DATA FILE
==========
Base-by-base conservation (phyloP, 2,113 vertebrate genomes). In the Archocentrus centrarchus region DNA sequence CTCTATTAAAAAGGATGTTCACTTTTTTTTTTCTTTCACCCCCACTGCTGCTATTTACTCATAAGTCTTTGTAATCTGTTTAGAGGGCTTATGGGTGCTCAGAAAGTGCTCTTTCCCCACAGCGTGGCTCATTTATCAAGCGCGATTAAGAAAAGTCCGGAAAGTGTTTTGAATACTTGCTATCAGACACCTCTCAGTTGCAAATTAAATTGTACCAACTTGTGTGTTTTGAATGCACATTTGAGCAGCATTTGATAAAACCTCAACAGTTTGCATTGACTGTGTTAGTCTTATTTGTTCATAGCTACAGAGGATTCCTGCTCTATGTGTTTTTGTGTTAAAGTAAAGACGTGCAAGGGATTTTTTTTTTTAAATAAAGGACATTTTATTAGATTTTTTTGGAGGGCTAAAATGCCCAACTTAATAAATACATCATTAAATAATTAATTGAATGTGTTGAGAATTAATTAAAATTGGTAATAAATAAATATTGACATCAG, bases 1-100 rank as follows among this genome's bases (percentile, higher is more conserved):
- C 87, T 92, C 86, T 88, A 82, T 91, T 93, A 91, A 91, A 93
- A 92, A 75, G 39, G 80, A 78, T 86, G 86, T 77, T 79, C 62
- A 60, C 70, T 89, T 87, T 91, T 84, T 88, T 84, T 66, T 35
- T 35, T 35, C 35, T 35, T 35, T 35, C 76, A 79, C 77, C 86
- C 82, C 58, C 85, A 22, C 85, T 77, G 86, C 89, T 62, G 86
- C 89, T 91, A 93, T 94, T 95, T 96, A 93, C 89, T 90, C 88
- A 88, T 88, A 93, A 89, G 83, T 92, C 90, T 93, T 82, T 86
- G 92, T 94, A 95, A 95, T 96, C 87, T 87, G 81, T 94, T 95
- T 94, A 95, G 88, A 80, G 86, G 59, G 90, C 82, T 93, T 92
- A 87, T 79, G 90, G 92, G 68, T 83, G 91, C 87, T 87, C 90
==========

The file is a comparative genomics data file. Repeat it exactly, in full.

Base-by-base conservation (phyloP, 2,113 vertebrate genomes). In the Archocentrus centrarchus region DNA sequence CTCTATTAAAAAGGATGTTCACTTTTTTTTTTCTTTCACCCCCACTGCTGCTATTTACTCATAAGTCTTTGTAATCTGTTTAGAGGGCTTATGGGTGCTCAGAAAGTGCTCTTTCCCCACAGCGTGGCTCATTTATCAAGCGCGATTAAGAAAAGTCCGGAAAGTGTTTTGAATACTTGCTATCAGACACCTCTCAGTTGCAAATTAAATTGTACCAACTTGTGTGTTTTGAATGCACATTTGAGCAGCATTTGATAAAACCTCAACAGTTTGCATTGACTGTGTTAGTCTTATTTGTTCATAGCTACAGAGGATTCCTGCTCTATGTGTTTTTGTGTTAAAGTAAAGACGTGCAAGGGATTTTTTTTTTTAAATAAAGGACATTTTATTAGATTTTTTTGGAGGGCTAAAATGCCCAACTTAATAAATACATCATTAAATAATTAATTGAATGTGTTGAGAATTAATTAAAATTGGTAATAAATAAATATTGACATCAG, bases 1-100 rank as follows among this genome's bases (percentile, higher is more conserved):
- C 87, T 92, C 86, T 88, A 82, T 91, T 93, A 91, A 91, A 93
- A 92, A 75, G 39, G 80, A 78, T 86, G 86, T 77, T 79, C 62
- A 60, C 70, T 89, T 87, T 91, T 84, T 88, T 84, T 66, T 35
- T 35, T 35, C 35, T 35, T 35, T 35, C 76, A 79, C 77, C 86
- C 82, C 58, C 85, A 22, C 85, T 77, G 86, C 89, T 62, G 86
- C 89, T 91, A 93, T 94, T 95, T 96, A 93, C 89, T 90, C 88
- A 88, T 88, A 93, A 89, G 83, T 92, C 90, T 93, T 82, T 86
- G 92, T 94, A 95, A 95, T 96, C 87, T 87, G 81, T 94, T 95
- T 94, A 95, G 88, A 80, G 86, G 59, G 90, C 82, T 93, T 92
- A 87, T 79, G 90, G 92, G 68, T 83, G 91, C 87, T 87, C 90